San Antonio sits at the southern edge of one of Texas’s prettiest regions, the rising and falling dreamscape of lakes, rivers, and limestone caverns called the Hill Country. In the 19th century, Germans and Czechs, fleeing social upheavals in Europe and lured by the promise of free land, established several small towns here; other settlements go back to the region’s cattle-ranching past. Eventually, the Hill Country’s mild climate and abundant springs gave rise to health spas, summer camps, and guest ranches. Modern tourism, in turn, brought restaurants, shops, lodgings, and a resurgent wine industry.
Any of these towns makes an easy day trip from San Antonio; you might even be able to do two in one trip (stopping in Boerne, for example, on the way to Bandera). Fredericksburg has the most accommodations and things to see and do; it also makes a good base for touring the other towns and attractions, including LBJ country. For a full listing of Hill Country events, see the Travel Texas website: www.traveltexas.com/cities-regions/hill-country/events.
Most of the towns covered in the lefthand navigation bar lie northwest of San Antonio, but if you head northeast via I-35, you can also visit New Braunfels, Gruene, San Marcos, or Wimberley.
For day trips to a few of the old towns east of San Antonio, see below. The itinerary includes a smattering of things: a little history, an old county jail, a little antiques shopping, a tour of Texas's last independent brewery, and some award-winning barbecue, plus a good amount of local color. It's best to go on a weekday, when the brewery is open for tours. This is a relaxing trip — the roads are good, the traffic is light, and the driving is easy. There won't be any crowds, which is especially important during wildflower season in the spring. Visitors show a strong preference for the Hill Country, but the wildflowers do not.
Start by heading out of San Antonio east on I-10 to Hwy. 183 (60 miles), then south to the town of Gonzales (12 miles). One of the original Anglo settlements made under agreement with the Mexican government, Gonzales was a hotbed for Texas independence and saw the first hostilities of the war. While driving around the town, you're sure to see signs and banners with the words "Come and take it" below an image of a canon. This was the battle cry of the local settlers when, in October 1835, a regiment of Mexican cavalry came to collect a small cannon that had been lent to the settlement to fend off the Comanche. What followed was more of a skirmish than a battle, but it set Texas on the road to independence. A few months later, the town was burned to the ground by orders of General Sam Houston when the Texan army retreated eastward, during the so-called Runaway Scrape.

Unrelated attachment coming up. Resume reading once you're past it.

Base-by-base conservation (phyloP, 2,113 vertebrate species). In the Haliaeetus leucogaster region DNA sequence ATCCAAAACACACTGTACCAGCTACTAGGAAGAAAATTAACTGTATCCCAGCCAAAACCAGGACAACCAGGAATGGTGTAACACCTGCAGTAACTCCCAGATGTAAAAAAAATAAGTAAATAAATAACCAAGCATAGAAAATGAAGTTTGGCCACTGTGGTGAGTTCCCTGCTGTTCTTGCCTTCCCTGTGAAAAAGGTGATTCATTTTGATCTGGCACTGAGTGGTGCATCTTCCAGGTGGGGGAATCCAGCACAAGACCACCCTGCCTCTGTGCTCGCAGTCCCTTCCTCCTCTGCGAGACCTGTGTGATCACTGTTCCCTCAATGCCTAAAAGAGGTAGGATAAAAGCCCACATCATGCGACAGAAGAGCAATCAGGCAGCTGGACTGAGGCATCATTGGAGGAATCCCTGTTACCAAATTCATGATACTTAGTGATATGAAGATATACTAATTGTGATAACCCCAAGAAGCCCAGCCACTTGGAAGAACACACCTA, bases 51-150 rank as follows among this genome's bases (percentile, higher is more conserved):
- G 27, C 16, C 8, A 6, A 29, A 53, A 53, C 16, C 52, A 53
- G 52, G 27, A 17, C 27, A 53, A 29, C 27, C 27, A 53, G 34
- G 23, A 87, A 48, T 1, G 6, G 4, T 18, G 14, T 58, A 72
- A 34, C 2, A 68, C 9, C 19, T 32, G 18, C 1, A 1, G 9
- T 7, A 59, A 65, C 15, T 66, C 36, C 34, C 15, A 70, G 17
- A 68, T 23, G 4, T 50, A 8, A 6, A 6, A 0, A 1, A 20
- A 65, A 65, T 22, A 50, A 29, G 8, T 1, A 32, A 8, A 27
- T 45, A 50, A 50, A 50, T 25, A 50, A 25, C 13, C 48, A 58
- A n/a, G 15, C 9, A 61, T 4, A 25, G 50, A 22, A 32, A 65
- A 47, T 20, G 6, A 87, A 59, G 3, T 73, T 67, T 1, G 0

In the oldest part of Gonzales (pop. 7,000), the streets are still named after saints, following the original layout proposed by the Mexican government. There's a relatively large business sector with old brick storefronts, which tells of past prosperity. Occupying a few of these (and a couple of warehouses, too) is Discovery Architectural Antiques (tel. 830/672-2428; www.discoverys.net) at 409 St. Francis St. It sells all manner of old building materials and details, including original lumber, doors, windows, and hardware, stained glass, and small details, such as doorknobs, for instance.
The town courthouse is one of the prettiest in Texas. It was built in 1898 in Richardsonian Romanesque (a style named after the architect who built Trinity Church in Boston). It was designed by J. Riely Gordon, who also designed Bexar County Courthouse in San Antonio and the Comal County Courthouse in New Braunfels. This is the best of the three and is one of the best-preserved courthouses in the state, having retained its clock tower and original roof. The interior is well preserved, too. It contains a few paintings, one of which depicts the town circa 1925. The old jailhouse, which sits at the opposite corner of the square (facing St. Lawrence St.), is home of the chamber of commerce and visitor center. It dates from 1887 and is open to visitors. It must have been a grim sight for prisoners, to judge by the way the cells were built and by the gallows room, which was used for executions until the 1920s, when capital punishment was brought under state control. Gonzalez did have a criminal element, and its most famous member was John Wesley Harden (son of a Methodist preacher). He killed several men in the Sutton-Taylor feud, which raged throughout several counties in this part of Texas during the 1870s. For a while he was jailed in Gonzales (in an earlier jailhouse) but managed to escape.
Gonzales has several large houses in the old part of town, as well as a Pioneer Village (tel. 830/672-2157; www.gonzalestx.travel/business/pioneer-village), which is at the north end of town, on 2122 N. St. Joseph St. It holds a collection of 19th-century buildings brought here from different parts of the county and restored, including a ranch house, a cabin, and a saloon. It's open from 10am to 2pm Tuesday to Saturday. Admission is $5 per adult, $3 for children 4 to 13, free for children 3 and under. It's probably a good idea to call ahead to make sure someone is there. You also need to be mindful of the time because you'll want to get to the next town, Shiner, before either 11:30am or 1pm, when the brewery tours start. It's 20 minutes away.
Shiner (pop. 2,000) is home to the Spoetzl brewery, the makers of Shiner beer. This is the last independent brewery in Texas, and in 2009 celebrated its 100th anniversary. Take Hwy. 90 E. for 18 miles. When you drive into Shiner, the brewery will be on your left. It's the highest structure in town.